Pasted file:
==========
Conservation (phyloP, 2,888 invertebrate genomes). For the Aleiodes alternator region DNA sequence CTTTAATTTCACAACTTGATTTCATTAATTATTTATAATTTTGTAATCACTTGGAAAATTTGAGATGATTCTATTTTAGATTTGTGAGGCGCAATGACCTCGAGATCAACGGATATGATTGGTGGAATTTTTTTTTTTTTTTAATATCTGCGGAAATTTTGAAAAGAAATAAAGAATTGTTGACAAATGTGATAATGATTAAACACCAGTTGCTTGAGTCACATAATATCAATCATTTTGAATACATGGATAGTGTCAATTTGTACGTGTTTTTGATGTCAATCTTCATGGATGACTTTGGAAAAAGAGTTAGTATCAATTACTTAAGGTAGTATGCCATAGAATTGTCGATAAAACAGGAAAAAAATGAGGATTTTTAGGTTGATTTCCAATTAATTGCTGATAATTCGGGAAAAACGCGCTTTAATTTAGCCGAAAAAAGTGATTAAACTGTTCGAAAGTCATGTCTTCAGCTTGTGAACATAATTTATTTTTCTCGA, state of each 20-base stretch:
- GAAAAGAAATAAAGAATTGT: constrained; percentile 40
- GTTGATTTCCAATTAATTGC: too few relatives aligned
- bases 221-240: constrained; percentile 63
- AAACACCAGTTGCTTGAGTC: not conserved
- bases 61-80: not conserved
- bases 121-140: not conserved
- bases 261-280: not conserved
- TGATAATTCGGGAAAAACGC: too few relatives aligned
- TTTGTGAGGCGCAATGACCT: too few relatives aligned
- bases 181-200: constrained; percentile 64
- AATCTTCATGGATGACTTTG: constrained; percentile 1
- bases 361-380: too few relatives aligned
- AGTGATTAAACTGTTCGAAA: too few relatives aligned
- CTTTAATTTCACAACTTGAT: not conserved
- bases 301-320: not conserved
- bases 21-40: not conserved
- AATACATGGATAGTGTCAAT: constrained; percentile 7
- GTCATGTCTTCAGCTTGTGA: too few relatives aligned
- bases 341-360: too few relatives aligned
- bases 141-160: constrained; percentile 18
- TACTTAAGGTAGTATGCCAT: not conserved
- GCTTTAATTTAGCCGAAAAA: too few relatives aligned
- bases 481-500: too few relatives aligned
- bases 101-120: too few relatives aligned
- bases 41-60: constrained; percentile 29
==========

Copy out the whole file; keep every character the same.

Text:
Conservation (phyloP, 2,888 invertebrate genomes). For the Aleiodes alternator region DNA sequence CTTTAATTTCACAACTTGATTTCATTAATTATTTATAATTTTGTAATCACTTGGAAAATTTGAGATGATTCTATTTTAGATTTGTGAGGCGCAATGACCTCGAGATCAACGGATATGATTGGTGGAATTTTTTTTTTTTTTTAATATCTGCGGAAATTTTGAAAAGAAATAAAGAATTGTTGACAAATGTGATAATGATTAAACACCAGTTGCTTGAGTCACATAATATCAATCATTTTGAATACATGGATAGTGTCAATTTGTACGTGTTTTTGATGTCAATCTTCATGGATGACTTTGGAAAAAGAGTTAGTATCAATTACTTAAGGTAGTATGCCATAGAATTGTCGATAAAACAGGAAAAAAATGAGGATTTTTAGGTTGATTTCCAATTAATTGCTGATAATTCGGGAAAAACGCGCTTTAATTTAGCCGAAAAAAGTGATTAAACTGTTCGAAAGTCATGTCTTCAGCTTGTGAACATAATTTATTTTTCTCGA, state of each 20-base stretch:
- GAAAAGAAATAAAGAATTGT: constrained; percentile 40
- GTTGATTTCCAATTAATTGC: too few relatives aligned
- bases 221-240: constrained; percentile 63
- AAACACCAGTTGCTTGAGTC: not conserved
- bases 61-80: not conserved
- bases 121-140: not conserved
- bases 261-280: not conserved
- TGATAATTCGGGAAAAACGC: too few relatives aligned
- TTTGTGAGGCGCAATGACCT: too few relatives aligned
- bases 181-200: constrained; percentile 64
- AATCTTCATGGATGACTTTG: constrained; percentile 1
- bases 361-380: too few relatives aligned
- AGTGATTAAACTGTTCGAAA: too few relatives aligned
- CTTTAATTTCACAACTTGAT: not conserved
- bases 301-320: not conserved
- bases 21-40: not conserved
- AATACATGGATAGTGTCAAT: constrained; percentile 7
- GTCATGTCTTCAGCTTGTGA: too few relatives aligned
- bases 341-360: too few relatives aligned
- bases 141-160: constrained; percentile 18
- TACTTAAGGTAGTATGCCAT: not conserved
- GCTTTAATTTAGCCGAAAAA: too few relatives aligned
- bases 481-500: too few relatives aligned
- bases 101-120: too few relatives aligned
- bases 41-60: constrained; percentile 29